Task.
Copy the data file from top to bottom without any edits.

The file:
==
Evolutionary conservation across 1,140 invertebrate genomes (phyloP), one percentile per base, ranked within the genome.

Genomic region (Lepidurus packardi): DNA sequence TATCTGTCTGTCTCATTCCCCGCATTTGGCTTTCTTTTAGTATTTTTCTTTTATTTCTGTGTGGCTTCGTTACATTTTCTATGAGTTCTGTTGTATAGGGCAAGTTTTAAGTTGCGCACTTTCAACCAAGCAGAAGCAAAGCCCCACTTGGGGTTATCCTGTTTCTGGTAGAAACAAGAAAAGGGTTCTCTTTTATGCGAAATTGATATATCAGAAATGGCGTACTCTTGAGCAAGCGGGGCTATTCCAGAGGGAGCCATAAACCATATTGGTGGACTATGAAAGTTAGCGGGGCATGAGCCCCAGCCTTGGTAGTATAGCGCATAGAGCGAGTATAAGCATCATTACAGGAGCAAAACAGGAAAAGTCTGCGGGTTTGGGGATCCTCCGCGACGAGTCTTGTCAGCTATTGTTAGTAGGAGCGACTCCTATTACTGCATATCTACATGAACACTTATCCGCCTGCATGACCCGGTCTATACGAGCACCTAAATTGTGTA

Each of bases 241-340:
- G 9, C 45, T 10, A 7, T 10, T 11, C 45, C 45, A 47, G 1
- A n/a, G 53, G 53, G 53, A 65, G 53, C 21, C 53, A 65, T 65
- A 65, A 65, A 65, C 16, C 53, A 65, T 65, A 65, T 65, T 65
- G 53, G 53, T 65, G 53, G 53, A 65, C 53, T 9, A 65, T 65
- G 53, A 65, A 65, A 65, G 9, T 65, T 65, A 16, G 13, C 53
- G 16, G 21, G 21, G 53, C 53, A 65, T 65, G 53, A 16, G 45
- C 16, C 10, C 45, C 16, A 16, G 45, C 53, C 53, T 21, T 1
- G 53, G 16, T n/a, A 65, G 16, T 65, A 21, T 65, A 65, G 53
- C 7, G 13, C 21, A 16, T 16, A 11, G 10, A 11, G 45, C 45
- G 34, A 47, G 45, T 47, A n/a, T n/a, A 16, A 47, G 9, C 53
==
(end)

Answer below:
Evolutionary conservation across 1,140 invertebrate genomes (phyloP), one percentile per base, ranked within the genome.

Genomic region (Lepidurus packardi): DNA sequence TATCTGTCTGTCTCATTCCCCGCATTTGGCTTTCTTTTAGTATTTTTCTTTTATTTCTGTGTGGCTTCGTTACATTTTCTATGAGTTCTGTTGTATAGGGCAAGTTTTAAGTTGCGCACTTTCAACCAAGCAGAAGCAAAGCCCCACTTGGGGTTATCCTGTTTCTGGTAGAAACAAGAAAAGGGTTCTCTTTTATGCGAAATTGATATATCAGAAATGGCGTACTCTTGAGCAAGCGGGGCTATTCCAGAGGGAGCCATAAACCATATTGGTGGACTATGAAAGTTAGCGGGGCATGAGCCCCAGCCTTGGTAGTATAGCGCATAGAGCGAGTATAAGCATCATTACAGGAGCAAAACAGGAAAAGTCTGCGGGTTTGGGGATCCTCCGCGACGAGTCTTGTCAGCTATTGTTAGTAGGAGCGACTCCTATTACTGCATATCTACATGAACACTTATCCGCCTGCATGACCCGGTCTATACGAGCACCTAAATTGTGTA

Each of bases 241-340:
- G 9, C 45, T 10, A 7, T 10, T 11, C 45, C 45, A 47, G 1
- A n/a, G 53, G 53, G 53, A 65, G 53, C 21, C 53, A 65, T 65
- A 65, A 65, A 65, C 16, C 53, A 65, T 65, A 65, T 65, T 65
- G 53, G 53, T 65, G 53, G 53, A 65, C 53, T 9, A 65, T 65
- G 53, A 65, A 65, A 65, G 9, T 65, T 65, A 16, G 13, C 53
- G 16, G 21, G 21, G 53, C 53, A 65, T 65, G 53, A 16, G 45
- C 16, C 10, C 45, C 16, A 16, G 45, C 53, C 53, T 21, T 1
- G 53, G 16, T n/a, A 65, G 16, T 65, A 21, T 65, A 65, G 53
- C 7, G 13, C 21, A 16, T 16, A 11, G 10, A 11, G 45, C 45
- G 34, A 47, G 45, T 47, A n/a, T n/a, A 16, A 47, G 9, C 53